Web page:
Derived from her PhD dissertation, this book seems designed for an academic audience. The Introduction can be painful, as it sets the intellectual context, demonstrates a command of theory, justifies research choices, and makes a case for relevance to the policy world. Subsequent chapters are more accessible and interesting. See the opening paragraph of Chap. 6, pp 249-50, for a clear, succinct statement of her agenda and conclusions.
How could this book - for the public now, no longer a dissertation - have been made more accessible? In the Introduction eliminate jargon and shorten sentences (stop addressing all imagined contingencies in a single sentence); eliminate all but key citations. Shorten the rest of the book by giving less exhaustive detail.
P. 296 summarizes one of her key findings: "Wall Street's rise to dominance - through its smartness, its use of history and shareholder value ideology, its 'own' experiences of downsizing as empowerment - has allowed it to project a local model of employee liquidity and financial instability onto corporate America and the financial markets at large, generating globalizing economic crises." The author develops this "local model" through "analyses of bankers' dispositions and organizational culture," based on research on Wall Street (mostly among low- and some mid-level professionals and managers).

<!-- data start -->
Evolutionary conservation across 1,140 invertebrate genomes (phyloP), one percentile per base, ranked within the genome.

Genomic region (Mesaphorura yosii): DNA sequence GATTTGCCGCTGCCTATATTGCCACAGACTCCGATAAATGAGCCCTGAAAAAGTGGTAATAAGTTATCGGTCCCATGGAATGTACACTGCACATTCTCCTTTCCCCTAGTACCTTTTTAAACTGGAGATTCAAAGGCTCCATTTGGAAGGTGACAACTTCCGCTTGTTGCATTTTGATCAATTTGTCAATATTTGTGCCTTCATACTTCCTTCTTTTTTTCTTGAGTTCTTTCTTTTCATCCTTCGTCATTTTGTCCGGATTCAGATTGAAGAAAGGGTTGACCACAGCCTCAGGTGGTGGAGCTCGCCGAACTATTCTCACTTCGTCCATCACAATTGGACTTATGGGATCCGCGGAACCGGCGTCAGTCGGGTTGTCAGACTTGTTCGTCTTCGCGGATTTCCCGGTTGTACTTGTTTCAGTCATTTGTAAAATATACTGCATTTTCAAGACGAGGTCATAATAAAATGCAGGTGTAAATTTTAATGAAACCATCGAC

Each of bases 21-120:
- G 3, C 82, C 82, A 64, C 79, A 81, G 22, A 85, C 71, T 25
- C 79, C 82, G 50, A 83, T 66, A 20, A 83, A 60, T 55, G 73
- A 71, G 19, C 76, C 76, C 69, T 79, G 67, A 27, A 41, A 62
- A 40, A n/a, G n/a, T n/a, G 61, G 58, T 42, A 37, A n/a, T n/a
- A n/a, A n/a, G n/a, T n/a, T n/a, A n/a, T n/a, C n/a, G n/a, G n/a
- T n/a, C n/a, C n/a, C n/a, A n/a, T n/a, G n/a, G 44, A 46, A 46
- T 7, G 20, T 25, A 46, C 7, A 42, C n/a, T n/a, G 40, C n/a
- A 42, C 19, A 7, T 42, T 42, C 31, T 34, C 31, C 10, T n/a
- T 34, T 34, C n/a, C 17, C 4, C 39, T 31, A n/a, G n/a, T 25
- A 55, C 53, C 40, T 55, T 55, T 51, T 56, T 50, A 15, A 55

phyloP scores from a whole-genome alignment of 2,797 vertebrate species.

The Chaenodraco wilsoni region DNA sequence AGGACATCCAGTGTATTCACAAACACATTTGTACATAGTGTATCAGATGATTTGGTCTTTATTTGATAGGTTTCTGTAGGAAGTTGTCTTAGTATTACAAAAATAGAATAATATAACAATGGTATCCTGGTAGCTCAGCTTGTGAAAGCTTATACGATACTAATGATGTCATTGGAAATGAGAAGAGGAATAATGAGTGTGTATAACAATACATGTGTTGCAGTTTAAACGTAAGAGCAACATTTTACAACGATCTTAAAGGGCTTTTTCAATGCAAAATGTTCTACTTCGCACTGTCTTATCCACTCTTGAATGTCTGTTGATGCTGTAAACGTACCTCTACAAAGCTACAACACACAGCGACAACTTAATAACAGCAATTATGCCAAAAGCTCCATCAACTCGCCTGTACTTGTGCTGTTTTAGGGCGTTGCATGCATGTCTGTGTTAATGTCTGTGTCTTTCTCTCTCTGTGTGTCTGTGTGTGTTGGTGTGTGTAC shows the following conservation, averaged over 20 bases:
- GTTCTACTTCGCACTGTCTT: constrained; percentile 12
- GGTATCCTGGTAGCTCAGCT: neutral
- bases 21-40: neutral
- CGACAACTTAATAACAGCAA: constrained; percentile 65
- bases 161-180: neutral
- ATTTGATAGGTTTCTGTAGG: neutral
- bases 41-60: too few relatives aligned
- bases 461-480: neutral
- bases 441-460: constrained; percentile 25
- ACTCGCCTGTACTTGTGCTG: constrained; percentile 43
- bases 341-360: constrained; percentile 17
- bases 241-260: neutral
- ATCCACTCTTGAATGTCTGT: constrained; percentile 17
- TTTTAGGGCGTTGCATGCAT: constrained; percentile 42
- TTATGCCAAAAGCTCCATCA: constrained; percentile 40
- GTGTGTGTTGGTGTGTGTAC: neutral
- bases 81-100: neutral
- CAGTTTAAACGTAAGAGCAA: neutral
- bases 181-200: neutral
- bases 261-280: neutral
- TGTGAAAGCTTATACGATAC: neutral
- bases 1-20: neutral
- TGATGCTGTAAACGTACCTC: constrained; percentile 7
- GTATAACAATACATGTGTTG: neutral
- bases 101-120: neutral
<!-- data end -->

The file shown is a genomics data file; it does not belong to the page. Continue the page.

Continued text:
This research is impressive, especially its case examples. Yet projecting that local model "onto corporate America and the financial markets" is harder to assess, and will be challenged: (1) By those who do not accept her purported linkages between (a) micro (employee) behaviors and sub-cultures, and (b) the larger course of economic and financial events. Rephrased, that the recruitment, socialization, and employment practices described cannot be so readily linked as causes to macro outcomes. (2) By critics who do not accept her macro (overview) analysis of the financial industry and its role in historical events.
I described this book's description of recruitment practices (from elite universities) to friends exprienced with CULTS. To them it sounded like the workings of a cult: firms pampering and flattering prospective hires, and assuring recruits that they can sustain the same elite associations and friendships after graduation. "Don't worry about going out into the humdrum, mediocre world. Our firm will help bring Princeton (etc.) with you." Ho seems at least implicitly to appreciate this view, but I would have expected an anthropologist to be more explicit.